The Bitter Truth: Why So Serious, Jakarta?
Tasa Nugraza Barley
People in this city need to calm down. Every day, I see people all stressed out. Their faces show that they’re not happy. There’s always something that they’re thinking about, whether it’s work, money or families. And without doubt, I’ve become one of these people. Shame on me!
If there was any survey conducted to find out the saddest, most frustrated people in the world, I’m sure we would make the top five. Look around you if you don’t believe me; watch things more closely. You’ll realize that people around you are all complaining about something.
Go ahead, ask around if you need to. And ask people the ultimate question: “Are you happy living in Jakarta?” I bet eight out of 10 people will answer that they aren’t. To people who say they’re not happy, follow up with this: “Then why don’t just leave this city?” On this question, I’m pretty sure that nine out of 10 will say they have no choice.
We all agree that life in the Big Durian is tough. Not only do we have to face the frustrating, never-ending traffic madness, we also have to deal with stubborn people who don’t seem to know how to behave properly in society. I don’t mean to exaggerate, but most people in this city don’t even know how to wait in line. And since the rainy season has come knocking on the door, it’s floods that we need to be worried about.
If you ask Deepak Chopra, the Indian spirituality guru, he’ll say that you can and should be happy wherever you are, no matter what problems you’re dealing with. But of course that’s easier said than done. If Chopra were made to experience the life of a middle-class or even lower-class resident of Jakarta for just one month, I’m sure he would eventually complain. Returning to his lavish lifestyle in the United States, he would probably write a book entitled, “The Things I Learned From the Unhappy People in a City Called Jakarta.”
The reform era brought us many good things, I agree. But it has also left us with one trouble we always forget to notice: It made us a population of people who like to protest and complain. When we see something wrong, instead of trying to be happy with whatever we have, we now choose to criticize. And the funny thing about it is that the more we complain, the more we tend to forget how to be cheerful and happy.
We should be thankful to the nonprofit organizations that tirelessly push the city administration to make our city a better place. They condemn officials for not building a mass transportation system, making more parks or cleaning the city.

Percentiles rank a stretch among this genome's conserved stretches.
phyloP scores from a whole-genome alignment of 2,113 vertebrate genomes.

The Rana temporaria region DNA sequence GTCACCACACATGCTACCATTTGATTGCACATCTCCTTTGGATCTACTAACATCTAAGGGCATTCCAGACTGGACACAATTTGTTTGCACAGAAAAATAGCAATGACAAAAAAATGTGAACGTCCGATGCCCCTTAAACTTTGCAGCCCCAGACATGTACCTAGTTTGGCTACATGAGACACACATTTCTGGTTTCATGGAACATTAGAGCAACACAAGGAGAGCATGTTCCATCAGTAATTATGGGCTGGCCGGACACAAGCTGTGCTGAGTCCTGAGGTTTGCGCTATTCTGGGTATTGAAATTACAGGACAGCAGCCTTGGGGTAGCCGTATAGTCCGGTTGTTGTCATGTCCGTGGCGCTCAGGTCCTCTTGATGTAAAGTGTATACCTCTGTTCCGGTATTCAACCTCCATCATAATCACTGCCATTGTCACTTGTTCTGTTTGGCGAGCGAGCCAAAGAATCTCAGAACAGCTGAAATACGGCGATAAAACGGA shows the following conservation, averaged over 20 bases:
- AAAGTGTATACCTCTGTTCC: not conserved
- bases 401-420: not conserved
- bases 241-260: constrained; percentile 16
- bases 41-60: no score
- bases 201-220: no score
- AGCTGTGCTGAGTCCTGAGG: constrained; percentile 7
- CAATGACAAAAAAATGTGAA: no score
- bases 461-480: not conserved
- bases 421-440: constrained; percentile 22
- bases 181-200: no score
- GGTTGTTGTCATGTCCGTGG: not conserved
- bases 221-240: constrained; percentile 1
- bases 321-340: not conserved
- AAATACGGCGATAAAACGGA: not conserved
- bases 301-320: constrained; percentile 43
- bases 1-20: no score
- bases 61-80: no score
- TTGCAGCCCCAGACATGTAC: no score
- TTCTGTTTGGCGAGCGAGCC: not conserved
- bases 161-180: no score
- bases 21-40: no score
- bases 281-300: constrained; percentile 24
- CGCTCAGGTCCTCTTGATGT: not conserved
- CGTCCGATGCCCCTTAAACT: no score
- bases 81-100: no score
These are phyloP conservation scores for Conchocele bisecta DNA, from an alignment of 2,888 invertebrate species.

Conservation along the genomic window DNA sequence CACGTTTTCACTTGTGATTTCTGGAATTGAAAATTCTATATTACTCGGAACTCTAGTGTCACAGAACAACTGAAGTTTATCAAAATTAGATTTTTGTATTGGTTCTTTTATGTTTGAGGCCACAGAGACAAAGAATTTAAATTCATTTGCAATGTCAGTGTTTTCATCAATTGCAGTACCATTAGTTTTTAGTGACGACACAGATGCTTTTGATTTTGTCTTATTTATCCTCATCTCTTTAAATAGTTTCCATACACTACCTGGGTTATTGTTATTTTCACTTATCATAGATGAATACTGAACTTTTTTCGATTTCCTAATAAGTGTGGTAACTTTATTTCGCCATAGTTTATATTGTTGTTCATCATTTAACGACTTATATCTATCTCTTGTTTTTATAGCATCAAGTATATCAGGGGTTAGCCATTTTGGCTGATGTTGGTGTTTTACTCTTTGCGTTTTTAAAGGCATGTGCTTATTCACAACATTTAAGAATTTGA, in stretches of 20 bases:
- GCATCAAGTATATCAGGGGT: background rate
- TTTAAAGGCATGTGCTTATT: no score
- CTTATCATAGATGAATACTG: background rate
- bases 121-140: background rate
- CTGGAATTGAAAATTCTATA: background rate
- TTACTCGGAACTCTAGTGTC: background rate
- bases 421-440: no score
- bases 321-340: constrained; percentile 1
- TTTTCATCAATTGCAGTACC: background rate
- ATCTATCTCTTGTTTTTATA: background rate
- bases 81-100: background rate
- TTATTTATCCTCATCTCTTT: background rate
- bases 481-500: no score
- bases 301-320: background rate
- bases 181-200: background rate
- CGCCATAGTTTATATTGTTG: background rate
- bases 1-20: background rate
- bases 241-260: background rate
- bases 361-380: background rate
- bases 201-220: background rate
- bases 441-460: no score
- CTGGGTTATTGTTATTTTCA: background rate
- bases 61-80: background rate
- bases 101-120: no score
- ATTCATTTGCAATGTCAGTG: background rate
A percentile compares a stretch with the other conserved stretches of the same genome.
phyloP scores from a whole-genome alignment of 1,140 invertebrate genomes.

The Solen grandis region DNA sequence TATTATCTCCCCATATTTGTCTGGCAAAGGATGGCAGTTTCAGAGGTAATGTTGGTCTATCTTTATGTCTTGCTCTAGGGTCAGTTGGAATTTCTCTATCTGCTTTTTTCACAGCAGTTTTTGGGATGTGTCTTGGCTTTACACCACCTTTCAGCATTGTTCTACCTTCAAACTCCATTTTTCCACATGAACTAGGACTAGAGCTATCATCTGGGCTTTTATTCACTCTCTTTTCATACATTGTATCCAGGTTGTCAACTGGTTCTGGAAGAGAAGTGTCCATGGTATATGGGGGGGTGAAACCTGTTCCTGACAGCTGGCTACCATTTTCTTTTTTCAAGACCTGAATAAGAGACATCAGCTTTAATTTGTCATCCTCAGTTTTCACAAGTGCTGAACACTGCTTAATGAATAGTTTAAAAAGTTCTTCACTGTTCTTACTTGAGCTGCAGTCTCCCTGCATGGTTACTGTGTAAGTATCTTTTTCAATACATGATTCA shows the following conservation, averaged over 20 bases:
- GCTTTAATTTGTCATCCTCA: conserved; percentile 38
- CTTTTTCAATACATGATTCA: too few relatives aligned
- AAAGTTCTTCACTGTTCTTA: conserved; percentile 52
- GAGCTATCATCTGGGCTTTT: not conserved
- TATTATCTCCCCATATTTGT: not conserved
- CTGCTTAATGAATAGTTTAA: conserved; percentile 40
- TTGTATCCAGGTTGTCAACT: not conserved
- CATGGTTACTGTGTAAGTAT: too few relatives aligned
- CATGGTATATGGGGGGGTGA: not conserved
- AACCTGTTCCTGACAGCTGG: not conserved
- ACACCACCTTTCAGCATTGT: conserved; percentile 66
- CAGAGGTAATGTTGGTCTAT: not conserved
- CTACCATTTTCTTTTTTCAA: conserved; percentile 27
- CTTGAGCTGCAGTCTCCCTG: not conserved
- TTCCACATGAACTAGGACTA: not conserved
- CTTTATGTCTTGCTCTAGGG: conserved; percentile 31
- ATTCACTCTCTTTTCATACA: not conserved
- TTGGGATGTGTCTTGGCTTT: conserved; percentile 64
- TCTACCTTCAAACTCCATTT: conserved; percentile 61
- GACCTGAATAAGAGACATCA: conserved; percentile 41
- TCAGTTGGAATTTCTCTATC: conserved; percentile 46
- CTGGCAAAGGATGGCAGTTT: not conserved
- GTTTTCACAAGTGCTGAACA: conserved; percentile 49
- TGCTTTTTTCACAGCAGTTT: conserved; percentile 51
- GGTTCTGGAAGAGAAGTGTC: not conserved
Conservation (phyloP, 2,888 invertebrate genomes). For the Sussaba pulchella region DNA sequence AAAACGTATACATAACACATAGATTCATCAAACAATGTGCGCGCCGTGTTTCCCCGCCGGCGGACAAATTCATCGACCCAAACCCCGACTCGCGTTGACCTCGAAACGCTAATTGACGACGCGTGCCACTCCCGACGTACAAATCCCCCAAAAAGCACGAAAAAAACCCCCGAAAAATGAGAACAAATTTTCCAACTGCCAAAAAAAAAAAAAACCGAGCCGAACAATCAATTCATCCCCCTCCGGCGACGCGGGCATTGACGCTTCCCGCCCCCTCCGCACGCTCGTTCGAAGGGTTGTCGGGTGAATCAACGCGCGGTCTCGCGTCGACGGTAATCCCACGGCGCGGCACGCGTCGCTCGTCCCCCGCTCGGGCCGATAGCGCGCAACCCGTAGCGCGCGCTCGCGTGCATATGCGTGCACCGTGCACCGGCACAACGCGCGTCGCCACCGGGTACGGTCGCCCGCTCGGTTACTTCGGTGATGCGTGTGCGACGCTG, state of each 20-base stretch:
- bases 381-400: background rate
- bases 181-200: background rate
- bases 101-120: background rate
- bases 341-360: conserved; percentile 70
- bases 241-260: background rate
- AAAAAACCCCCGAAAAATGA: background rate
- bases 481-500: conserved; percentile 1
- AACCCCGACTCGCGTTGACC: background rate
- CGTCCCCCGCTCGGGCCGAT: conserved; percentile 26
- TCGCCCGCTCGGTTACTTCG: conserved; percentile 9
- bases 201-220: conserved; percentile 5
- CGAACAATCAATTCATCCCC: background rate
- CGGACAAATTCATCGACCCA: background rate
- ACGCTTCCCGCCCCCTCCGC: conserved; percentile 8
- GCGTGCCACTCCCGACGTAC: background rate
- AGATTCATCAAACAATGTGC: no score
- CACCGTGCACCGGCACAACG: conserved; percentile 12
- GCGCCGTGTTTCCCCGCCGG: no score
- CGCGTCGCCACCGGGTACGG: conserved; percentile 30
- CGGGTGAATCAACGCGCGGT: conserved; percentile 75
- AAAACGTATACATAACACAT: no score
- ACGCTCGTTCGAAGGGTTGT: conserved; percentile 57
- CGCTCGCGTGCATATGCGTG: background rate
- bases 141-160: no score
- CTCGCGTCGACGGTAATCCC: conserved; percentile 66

But besides forcing the administration to give us the facilities we deserve, they also need to remind the government that the people have the right to be happy. And I’m very sure that our shameful officials, who think of nothing but profits, don’t realize that their people are actually very sad.
“How can they be sad when we have so many great malls in this city?” is what the administration’s excuse will be. But they should understand that the city’s shopping centers and commercial amusement parks, which seem to be in every corner of the city, don’t really make us happy inside. We may look like we’re having fun with those shopping bags full of branded items, but that doesn’t guarantee that our hearts are really happy.
The administration needs to make people realize that Jakarta is their home, not just a place to earn money. If people looked at things that way, they would treat Jakarta differently. Yes, they would still complain and criticize, but they would also maintain the city and make it better. As we know, happy people always want to make others happy too.
People in Jakarta are frustrated. It’s no wonder music concerts and movie theaters are always packed with people. Not only do they get to enjoy some entertainment, they’re even allowed to scream. This should be an sign for the administration that they need to make more festivals where people can party, sing and dance together.
The city should establish an institution called The Jakarta Center for Happiness. Subsidized by the administration, every resident could participate in training sessions. In front of the class, an instructor, who teaches all the things about happiness and joy, will say something like this to his or her sad students: “Close your eyes, take a deep breath and exhale slowly. I know the traffic is so cruel and it makes you want to bang your head against the window sometimes. But you have to remind yourself that you have the power to choose to be happy.”